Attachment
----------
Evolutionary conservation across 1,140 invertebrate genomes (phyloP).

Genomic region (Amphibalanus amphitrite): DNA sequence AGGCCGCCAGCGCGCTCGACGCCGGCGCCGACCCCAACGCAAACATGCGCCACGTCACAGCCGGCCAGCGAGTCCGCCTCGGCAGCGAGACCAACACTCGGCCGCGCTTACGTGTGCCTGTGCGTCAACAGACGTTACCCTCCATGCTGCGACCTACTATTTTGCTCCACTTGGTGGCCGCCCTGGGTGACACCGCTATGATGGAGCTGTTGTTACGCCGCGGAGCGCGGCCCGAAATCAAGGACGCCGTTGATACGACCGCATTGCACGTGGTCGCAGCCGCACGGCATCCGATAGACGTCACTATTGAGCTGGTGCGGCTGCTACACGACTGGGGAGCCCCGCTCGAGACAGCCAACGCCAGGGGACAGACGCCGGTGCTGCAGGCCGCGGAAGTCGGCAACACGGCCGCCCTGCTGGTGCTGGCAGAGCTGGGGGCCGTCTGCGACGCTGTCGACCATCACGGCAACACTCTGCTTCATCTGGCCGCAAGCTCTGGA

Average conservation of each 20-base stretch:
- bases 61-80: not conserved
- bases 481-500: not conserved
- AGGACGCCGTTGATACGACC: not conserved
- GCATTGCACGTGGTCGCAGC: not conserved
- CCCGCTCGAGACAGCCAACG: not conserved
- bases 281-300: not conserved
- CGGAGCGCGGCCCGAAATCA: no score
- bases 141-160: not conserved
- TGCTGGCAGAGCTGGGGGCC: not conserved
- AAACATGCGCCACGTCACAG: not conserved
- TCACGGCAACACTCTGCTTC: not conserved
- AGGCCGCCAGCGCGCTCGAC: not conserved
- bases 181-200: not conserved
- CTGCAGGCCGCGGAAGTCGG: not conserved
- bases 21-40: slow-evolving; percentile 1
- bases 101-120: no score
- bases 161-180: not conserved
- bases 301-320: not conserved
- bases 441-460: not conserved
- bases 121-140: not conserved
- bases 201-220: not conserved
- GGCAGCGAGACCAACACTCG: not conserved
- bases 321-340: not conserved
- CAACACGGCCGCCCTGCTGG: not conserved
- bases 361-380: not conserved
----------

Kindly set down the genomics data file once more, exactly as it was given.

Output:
Evolutionary conservation across 1,140 invertebrate genomes (phyloP).

Genomic region (Amphibalanus amphitrite): DNA sequence AGGCCGCCAGCGCGCTCGACGCCGGCGCCGACCCCAACGCAAACATGCGCCACGTCACAGCCGGCCAGCGAGTCCGCCTCGGCAGCGAGACCAACACTCGGCCGCGCTTACGTGTGCCTGTGCGTCAACAGACGTTACCCTCCATGCTGCGACCTACTATTTTGCTCCACTTGGTGGCCGCCCTGGGTGACACCGCTATGATGGAGCTGTTGTTACGCCGCGGAGCGCGGCCCGAAATCAAGGACGCCGTTGATACGACCGCATTGCACGTGGTCGCAGCCGCACGGCATCCGATAGACGTCACTATTGAGCTGGTGCGGCTGCTACACGACTGGGGAGCCCCGCTCGAGACAGCCAACGCCAGGGGACAGACGCCGGTGCTGCAGGCCGCGGAAGTCGGCAACACGGCCGCCCTGCTGGTGCTGGCAGAGCTGGGGGCCGTCTGCGACGCTGTCGACCATCACGGCAACACTCTGCTTCATCTGGCCGCAAGCTCTGGA

Average conservation of each 20-base stretch:
- bases 61-80: not conserved
- bases 481-500: not conserved
- AGGACGCCGTTGATACGACC: not conserved
- GCATTGCACGTGGTCGCAGC: not conserved
- CCCGCTCGAGACAGCCAACG: not conserved
- bases 281-300: not conserved
- CGGAGCGCGGCCCGAAATCA: no score
- bases 141-160: not conserved
- TGCTGGCAGAGCTGGGGGCC: not conserved
- AAACATGCGCCACGTCACAG: not conserved
- TCACGGCAACACTCTGCTTC: not conserved
- AGGCCGCCAGCGCGCTCGAC: not conserved
- bases 181-200: not conserved
- CTGCAGGCCGCGGAAGTCGG: not conserved
- bases 21-40: slow-evolving; percentile 1
- bases 101-120: no score
- bases 161-180: not conserved
- bases 301-320: not conserved
- bases 441-460: not conserved
- bases 121-140: not conserved
- bases 201-220: not conserved
- GGCAGCGAGACCAACACTCG: not conserved
- bases 321-340: not conserved
- CAACACGGCCGCCCTGCTGG: not conserved
- bases 361-380: not conserved